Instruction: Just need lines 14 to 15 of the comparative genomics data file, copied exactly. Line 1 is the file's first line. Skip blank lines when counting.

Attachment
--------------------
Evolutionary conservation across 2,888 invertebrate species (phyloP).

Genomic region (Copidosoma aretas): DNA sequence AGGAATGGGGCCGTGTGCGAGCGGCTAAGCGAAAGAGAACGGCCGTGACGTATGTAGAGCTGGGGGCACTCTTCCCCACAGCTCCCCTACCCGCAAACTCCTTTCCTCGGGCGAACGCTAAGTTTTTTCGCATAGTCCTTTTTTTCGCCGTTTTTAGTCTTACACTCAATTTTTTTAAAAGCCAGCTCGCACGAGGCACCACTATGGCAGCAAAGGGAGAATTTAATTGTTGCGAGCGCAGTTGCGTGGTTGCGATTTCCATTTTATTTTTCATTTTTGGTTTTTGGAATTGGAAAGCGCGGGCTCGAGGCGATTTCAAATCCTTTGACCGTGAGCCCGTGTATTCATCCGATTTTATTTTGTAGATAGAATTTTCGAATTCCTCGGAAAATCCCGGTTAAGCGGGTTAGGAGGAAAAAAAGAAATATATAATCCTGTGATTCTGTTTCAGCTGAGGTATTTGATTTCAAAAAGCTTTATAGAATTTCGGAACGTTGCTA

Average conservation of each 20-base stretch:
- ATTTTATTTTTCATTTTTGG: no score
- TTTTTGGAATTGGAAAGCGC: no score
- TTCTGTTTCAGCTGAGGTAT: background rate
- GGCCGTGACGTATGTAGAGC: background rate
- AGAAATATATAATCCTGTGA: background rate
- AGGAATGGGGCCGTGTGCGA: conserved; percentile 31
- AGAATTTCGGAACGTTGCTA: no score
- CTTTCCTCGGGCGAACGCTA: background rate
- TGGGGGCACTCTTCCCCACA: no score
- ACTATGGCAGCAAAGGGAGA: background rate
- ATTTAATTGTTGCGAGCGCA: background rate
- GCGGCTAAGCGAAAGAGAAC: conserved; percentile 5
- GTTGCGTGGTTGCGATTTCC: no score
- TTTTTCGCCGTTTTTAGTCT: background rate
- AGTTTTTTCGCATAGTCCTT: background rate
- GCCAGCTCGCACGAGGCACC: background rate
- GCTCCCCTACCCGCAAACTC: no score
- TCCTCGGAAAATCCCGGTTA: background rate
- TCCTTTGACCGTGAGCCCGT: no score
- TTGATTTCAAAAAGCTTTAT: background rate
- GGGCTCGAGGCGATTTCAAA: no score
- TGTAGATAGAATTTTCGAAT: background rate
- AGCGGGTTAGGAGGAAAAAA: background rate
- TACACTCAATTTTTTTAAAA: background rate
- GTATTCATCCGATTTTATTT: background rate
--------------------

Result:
- ATTTAATTGTTGCGAGCGCA: background rate
- GCGGCTAAGCGAAAGAGAAC: conserved; percentile 5